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At Home Euthanasia

For the first time in Victoria, a pet loss center and a mobile veterinarian have combined their efforts to assist families needing end of life services for their beloved pet.

If time is imminent, and you would like to explore the option of home euthanasia:
 
  • Please call Dr. Julia Harrison D.V.M. from East Gate Veterinary Services at 250.598.1067
  • Based on your consultation with Dr. Harrison, if a euthanasia is required, we will coordinate our times to be available when you need us.
  • If you would like to review the aquamation options, they are listed on our Services page. Please do not hesitate to call me with any questions - Jocelyne at 250.984.1933

At home euthanasia is an affordable alternative to the traditional in clinic euthanasia and may even be less costly than a clinic visit/euthanasia.

Not sure if this is for you? Read on . . .  
At Home Euthanasia

Choosing the right veterinarian...

Choosing the right veterinarian...

...and our mobile veterinarian of choice.


Dr. Julia Harrison D.V.M.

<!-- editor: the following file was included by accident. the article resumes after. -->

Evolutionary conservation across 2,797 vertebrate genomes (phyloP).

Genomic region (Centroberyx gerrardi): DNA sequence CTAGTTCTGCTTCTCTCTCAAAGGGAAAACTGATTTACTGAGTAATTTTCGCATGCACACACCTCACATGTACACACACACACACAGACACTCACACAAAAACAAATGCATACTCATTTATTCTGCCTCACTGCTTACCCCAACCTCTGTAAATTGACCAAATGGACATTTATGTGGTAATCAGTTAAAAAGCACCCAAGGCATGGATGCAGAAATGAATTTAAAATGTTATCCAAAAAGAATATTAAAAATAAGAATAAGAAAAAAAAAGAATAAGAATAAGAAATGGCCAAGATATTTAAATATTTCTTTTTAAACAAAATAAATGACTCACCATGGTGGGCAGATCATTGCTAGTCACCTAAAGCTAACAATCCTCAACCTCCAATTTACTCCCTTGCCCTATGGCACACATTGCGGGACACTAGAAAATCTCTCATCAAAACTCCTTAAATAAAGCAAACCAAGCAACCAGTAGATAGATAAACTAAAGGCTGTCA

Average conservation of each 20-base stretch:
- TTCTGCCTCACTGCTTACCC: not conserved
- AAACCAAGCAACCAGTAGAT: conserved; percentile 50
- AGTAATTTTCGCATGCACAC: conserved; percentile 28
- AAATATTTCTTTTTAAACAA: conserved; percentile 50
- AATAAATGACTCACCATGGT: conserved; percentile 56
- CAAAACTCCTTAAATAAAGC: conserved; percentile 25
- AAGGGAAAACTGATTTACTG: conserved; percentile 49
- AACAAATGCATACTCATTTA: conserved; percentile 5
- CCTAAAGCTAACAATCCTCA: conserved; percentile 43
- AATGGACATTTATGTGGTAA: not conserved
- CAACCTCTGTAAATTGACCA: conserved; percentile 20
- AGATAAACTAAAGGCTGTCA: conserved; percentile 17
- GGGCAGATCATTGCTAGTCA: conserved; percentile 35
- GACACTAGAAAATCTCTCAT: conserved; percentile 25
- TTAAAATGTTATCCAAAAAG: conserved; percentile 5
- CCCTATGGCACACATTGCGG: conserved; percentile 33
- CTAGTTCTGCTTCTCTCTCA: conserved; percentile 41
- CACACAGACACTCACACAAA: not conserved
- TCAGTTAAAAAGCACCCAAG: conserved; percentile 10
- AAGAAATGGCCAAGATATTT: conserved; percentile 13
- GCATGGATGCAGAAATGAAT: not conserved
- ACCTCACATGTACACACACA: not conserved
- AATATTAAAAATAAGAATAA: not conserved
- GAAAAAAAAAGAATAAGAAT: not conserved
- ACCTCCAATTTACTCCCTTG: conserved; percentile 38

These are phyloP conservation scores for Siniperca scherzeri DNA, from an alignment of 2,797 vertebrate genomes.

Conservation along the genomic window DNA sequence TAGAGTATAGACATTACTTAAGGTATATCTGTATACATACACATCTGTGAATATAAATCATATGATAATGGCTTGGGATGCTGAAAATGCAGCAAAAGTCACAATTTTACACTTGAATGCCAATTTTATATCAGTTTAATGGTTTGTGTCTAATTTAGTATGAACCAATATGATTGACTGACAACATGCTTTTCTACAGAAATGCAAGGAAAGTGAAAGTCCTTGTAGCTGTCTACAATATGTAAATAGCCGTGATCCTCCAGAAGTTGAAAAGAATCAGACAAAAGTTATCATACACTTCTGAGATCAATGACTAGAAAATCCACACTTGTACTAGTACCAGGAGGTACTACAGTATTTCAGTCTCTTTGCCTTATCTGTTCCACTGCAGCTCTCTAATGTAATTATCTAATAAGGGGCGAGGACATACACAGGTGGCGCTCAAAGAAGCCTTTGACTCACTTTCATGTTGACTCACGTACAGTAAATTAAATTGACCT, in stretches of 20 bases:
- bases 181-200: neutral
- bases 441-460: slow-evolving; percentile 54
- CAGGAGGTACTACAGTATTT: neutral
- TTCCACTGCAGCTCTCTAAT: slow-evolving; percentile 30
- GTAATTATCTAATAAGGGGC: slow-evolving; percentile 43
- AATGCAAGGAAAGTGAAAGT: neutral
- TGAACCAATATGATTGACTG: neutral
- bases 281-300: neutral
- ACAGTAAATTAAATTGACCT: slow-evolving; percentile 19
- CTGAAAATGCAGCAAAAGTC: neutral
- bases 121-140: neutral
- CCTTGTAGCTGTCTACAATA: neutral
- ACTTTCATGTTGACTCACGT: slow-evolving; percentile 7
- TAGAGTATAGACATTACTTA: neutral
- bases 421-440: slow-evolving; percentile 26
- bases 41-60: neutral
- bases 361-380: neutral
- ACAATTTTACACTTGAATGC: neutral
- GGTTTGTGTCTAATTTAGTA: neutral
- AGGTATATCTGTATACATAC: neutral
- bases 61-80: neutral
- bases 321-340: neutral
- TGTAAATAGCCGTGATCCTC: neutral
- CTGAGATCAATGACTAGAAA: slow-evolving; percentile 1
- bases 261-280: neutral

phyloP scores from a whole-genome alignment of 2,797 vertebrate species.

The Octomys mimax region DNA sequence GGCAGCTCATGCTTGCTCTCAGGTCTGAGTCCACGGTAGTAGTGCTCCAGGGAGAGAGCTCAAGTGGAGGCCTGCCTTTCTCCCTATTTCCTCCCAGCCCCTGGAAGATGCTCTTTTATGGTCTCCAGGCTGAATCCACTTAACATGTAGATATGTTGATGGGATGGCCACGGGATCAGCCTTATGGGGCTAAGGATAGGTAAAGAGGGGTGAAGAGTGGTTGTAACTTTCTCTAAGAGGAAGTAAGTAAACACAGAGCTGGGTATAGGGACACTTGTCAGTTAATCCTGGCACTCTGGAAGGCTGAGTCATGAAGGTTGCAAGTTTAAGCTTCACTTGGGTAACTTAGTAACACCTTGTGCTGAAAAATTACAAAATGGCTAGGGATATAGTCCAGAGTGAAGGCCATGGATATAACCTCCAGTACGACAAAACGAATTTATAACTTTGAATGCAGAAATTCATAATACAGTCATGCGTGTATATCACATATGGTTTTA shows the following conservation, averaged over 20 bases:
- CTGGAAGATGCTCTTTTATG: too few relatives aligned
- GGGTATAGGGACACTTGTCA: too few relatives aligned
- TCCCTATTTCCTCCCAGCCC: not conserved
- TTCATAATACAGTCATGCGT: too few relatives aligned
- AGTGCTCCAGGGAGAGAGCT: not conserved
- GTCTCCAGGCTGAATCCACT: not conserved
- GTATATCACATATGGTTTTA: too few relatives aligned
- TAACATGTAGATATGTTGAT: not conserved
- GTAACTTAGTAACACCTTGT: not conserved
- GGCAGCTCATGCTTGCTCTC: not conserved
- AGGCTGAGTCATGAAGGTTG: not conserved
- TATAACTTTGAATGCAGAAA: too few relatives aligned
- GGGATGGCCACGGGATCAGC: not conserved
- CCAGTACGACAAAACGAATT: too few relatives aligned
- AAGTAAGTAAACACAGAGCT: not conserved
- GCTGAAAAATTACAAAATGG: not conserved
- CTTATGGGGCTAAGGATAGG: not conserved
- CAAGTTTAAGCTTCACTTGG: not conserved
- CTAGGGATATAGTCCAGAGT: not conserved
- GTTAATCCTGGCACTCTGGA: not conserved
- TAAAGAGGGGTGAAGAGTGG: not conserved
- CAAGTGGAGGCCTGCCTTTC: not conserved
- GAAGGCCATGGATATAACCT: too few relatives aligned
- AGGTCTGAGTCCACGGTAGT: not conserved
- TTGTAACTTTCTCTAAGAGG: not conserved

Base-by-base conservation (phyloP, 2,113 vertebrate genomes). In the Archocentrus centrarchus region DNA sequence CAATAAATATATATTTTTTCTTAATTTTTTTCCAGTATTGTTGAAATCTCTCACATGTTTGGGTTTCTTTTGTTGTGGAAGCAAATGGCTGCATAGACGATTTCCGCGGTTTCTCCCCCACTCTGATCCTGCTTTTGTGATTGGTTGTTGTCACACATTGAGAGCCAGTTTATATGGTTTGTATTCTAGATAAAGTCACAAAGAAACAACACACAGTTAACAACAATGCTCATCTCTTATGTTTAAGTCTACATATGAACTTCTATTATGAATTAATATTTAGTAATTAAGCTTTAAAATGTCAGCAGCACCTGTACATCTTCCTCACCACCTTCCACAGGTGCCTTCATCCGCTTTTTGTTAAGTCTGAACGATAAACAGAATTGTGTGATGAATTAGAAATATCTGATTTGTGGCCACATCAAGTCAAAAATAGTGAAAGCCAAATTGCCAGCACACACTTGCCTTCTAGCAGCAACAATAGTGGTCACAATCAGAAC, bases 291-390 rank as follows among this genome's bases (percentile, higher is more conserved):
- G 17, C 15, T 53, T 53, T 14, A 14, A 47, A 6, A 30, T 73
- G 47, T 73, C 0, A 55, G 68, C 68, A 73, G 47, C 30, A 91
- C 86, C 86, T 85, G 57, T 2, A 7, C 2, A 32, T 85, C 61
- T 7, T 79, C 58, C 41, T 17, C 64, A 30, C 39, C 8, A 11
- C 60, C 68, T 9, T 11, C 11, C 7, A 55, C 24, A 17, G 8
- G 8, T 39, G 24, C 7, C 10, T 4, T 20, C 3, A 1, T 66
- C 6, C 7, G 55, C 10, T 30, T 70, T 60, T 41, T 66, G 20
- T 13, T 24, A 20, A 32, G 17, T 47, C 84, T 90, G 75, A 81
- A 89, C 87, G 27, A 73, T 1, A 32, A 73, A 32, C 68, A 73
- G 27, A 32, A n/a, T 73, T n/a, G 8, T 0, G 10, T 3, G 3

East Gate Veterinary Services
(Practice limited to home visits)

250.598.1067


Note from Jocelyne Monette - Pet Loss Care Memorial Center:
'As the founder of North America's first pet memorial & cremation center in 2004, I have assisted many families through this difficult time and worked with many veterinarians on home euthanasias.  I have come to look for certain 'attributes' and skills in a vet, especially when the family counts on me to recommend someone. Home euthanasias require time, compassion and a true understanding of the human-animal bond. A certain respect and dignity is needed as a family says goodbye. Dr. Julia Harrison exhibits these on all her home visits - she has a true gift, both as a human being and a veterinarian and she understands this event will be a lasting memory for the family.
Jocelyne with Katie & Chelsea
Jocelyne with Katie & Chelsea

Gifting your 'best friend' with a peaceful passing